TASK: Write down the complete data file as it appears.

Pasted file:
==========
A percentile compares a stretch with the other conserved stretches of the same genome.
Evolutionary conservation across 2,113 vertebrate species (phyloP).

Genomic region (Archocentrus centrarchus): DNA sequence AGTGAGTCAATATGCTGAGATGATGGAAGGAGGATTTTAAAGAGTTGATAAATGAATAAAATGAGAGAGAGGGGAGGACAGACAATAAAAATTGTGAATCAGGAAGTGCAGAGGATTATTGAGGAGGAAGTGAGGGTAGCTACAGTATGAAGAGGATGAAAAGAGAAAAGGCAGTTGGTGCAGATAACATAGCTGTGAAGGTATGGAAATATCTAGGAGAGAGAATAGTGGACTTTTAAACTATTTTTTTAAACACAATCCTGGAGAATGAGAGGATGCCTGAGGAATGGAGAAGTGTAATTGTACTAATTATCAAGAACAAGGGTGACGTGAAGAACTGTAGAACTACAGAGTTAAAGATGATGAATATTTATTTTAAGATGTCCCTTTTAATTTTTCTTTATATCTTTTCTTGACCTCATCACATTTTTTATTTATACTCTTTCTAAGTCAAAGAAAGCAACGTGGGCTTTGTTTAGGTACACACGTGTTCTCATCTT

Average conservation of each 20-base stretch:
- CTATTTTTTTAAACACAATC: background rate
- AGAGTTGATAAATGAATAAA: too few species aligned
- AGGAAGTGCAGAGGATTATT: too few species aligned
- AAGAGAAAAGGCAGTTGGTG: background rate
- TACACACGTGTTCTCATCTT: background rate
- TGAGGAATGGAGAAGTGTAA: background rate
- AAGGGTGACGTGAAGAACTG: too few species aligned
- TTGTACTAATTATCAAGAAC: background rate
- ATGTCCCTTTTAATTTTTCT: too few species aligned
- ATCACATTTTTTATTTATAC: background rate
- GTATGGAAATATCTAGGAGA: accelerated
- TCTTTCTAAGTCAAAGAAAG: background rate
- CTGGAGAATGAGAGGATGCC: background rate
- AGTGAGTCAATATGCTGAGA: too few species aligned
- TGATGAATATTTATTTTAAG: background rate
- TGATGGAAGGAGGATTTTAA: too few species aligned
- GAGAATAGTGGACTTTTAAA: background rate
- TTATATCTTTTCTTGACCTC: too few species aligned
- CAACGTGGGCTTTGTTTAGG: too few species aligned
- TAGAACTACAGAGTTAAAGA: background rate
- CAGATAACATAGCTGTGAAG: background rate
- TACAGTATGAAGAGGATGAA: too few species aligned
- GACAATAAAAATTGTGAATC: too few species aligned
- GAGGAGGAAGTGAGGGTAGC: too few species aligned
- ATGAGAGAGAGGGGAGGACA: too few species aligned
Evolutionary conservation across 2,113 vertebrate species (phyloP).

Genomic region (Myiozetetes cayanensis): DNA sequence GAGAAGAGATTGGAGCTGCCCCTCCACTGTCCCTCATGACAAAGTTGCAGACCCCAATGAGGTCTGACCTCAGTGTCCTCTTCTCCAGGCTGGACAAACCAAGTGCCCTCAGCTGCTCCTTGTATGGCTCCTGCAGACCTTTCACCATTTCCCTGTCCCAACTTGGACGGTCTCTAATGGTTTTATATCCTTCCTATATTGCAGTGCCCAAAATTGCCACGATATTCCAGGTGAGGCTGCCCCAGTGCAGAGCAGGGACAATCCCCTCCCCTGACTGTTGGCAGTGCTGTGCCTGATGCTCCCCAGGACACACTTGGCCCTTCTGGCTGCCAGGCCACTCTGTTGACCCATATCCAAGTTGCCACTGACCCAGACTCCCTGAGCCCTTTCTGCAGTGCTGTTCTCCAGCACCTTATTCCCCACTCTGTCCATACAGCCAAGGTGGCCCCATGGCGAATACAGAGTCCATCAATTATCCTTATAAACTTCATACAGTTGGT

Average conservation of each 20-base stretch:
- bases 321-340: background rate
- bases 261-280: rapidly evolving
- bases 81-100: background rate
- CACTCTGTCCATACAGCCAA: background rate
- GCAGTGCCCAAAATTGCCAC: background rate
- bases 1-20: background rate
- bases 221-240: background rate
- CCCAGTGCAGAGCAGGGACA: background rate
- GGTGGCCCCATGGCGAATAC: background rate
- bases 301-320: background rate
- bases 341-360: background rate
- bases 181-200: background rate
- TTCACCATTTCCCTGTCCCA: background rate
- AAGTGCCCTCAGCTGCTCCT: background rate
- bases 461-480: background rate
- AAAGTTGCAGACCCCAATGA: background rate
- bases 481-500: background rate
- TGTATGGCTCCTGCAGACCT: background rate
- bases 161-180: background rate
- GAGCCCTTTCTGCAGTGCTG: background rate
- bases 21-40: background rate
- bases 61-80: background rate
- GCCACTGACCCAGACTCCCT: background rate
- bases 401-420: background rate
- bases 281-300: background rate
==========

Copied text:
A percentile compares a stretch with the other conserved stretches of the same genome.
Evolutionary conservation across 2,113 vertebrate species (phyloP).

Genomic region (Archocentrus centrarchus): DNA sequence AGTGAGTCAATATGCTGAGATGATGGAAGGAGGATTTTAAAGAGTTGATAAATGAATAAAATGAGAGAGAGGGGAGGACAGACAATAAAAATTGTGAATCAGGAAGTGCAGAGGATTATTGAGGAGGAAGTGAGGGTAGCTACAGTATGAAGAGGATGAAAAGAGAAAAGGCAGTTGGTGCAGATAACATAGCTGTGAAGGTATGGAAATATCTAGGAGAGAGAATAGTGGACTTTTAAACTATTTTTTTAAACACAATCCTGGAGAATGAGAGGATGCCTGAGGAATGGAGAAGTGTAATTGTACTAATTATCAAGAACAAGGGTGACGTGAAGAACTGTAGAACTACAGAGTTAAAGATGATGAATATTTATTTTAAGATGTCCCTTTTAATTTTTCTTTATATCTTTTCTTGACCTCATCACATTTTTTATTTATACTCTTTCTAAGTCAAAGAAAGCAACGTGGGCTTTGTTTAGGTACACACGTGTTCTCATCTT

Average conservation of each 20-base stretch:
- CTATTTTTTTAAACACAATC: background rate
- AGAGTTGATAAATGAATAAA: too few species aligned
- AGGAAGTGCAGAGGATTATT: too few species aligned
- AAGAGAAAAGGCAGTTGGTG: background rate
- TACACACGTGTTCTCATCTT: background rate
- TGAGGAATGGAGAAGTGTAA: background rate
- AAGGGTGACGTGAAGAACTG: too few species aligned
- TTGTACTAATTATCAAGAAC: background rate
- ATGTCCCTTTTAATTTTTCT: too few species aligned
- ATCACATTTTTTATTTATAC: background rate
- GTATGGAAATATCTAGGAGA: accelerated
- TCTTTCTAAGTCAAAGAAAG: background rate
- CTGGAGAATGAGAGGATGCC: background rate
- AGTGAGTCAATATGCTGAGA: too few species aligned
- TGATGAATATTTATTTTAAG: background rate
- TGATGGAAGGAGGATTTTAA: too few species aligned
- GAGAATAGTGGACTTTTAAA: background rate
- TTATATCTTTTCTTGACCTC: too few species aligned
- CAACGTGGGCTTTGTTTAGG: too few species aligned
- TAGAACTACAGAGTTAAAGA: background rate
- CAGATAACATAGCTGTGAAG: background rate
- TACAGTATGAAGAGGATGAA: too few species aligned
- GACAATAAAAATTGTGAATC: too few species aligned
- GAGGAGGAAGTGAGGGTAGC: too few species aligned
- ATGAGAGAGAGGGGAGGACA: too few species aligned
Evolutionary conservation across 2,113 vertebrate species (phyloP).

Genomic region (Myiozetetes cayanensis): DNA sequence GAGAAGAGATTGGAGCTGCCCCTCCACTGTCCCTCATGACAAAGTTGCAGACCCCAATGAGGTCTGACCTCAGTGTCCTCTTCTCCAGGCTGGACAAACCAAGTGCCCTCAGCTGCTCCTTGTATGGCTCCTGCAGACCTTTCACCATTTCCCTGTCCCAACTTGGACGGTCTCTAATGGTTTTATATCCTTCCTATATTGCAGTGCCCAAAATTGCCACGATATTCCAGGTGAGGCTGCCCCAGTGCAGAGCAGGGACAATCCCCTCCCCTGACTGTTGGCAGTGCTGTGCCTGATGCTCCCCAGGACACACTTGGCCCTTCTGGCTGCCAGGCCACTCTGTTGACCCATATCCAAGTTGCCACTGACCCAGACTCCCTGAGCCCTTTCTGCAGTGCTGTTCTCCAGCACCTTATTCCCCACTCTGTCCATACAGCCAAGGTGGCCCCATGGCGAATACAGAGTCCATCAATTATCCTTATAAACTTCATACAGTTGGT

Average conservation of each 20-base stretch:
- bases 321-340: background rate
- bases 261-280: rapidly evolving
- bases 81-100: background rate
- CACTCTGTCCATACAGCCAA: background rate
- GCAGTGCCCAAAATTGCCAC: background rate
- bases 1-20: background rate
- bases 221-240: background rate
- CCCAGTGCAGAGCAGGGACA: background rate
- GGTGGCCCCATGGCGAATAC: background rate
- bases 301-320: background rate
- bases 341-360: background rate
- bases 181-200: background rate
- TTCACCATTTCCCTGTCCCA: background rate
- AAGTGCCCTCAGCTGCTCCT: background rate
- bases 461-480: background rate
- AAAGTTGCAGACCCCAATGA: background rate
- bases 481-500: background rate
- TGTATGGCTCCTGCAGACCT: background rate
- bases 161-180: background rate
- GAGCCCTTTCTGCAGTGCTG: background rate
- bases 21-40: background rate
- bases 61-80: background rate
- GCCACTGACCCAGACTCCCT: background rate
- bases 401-420: background rate
- bases 281-300: background rate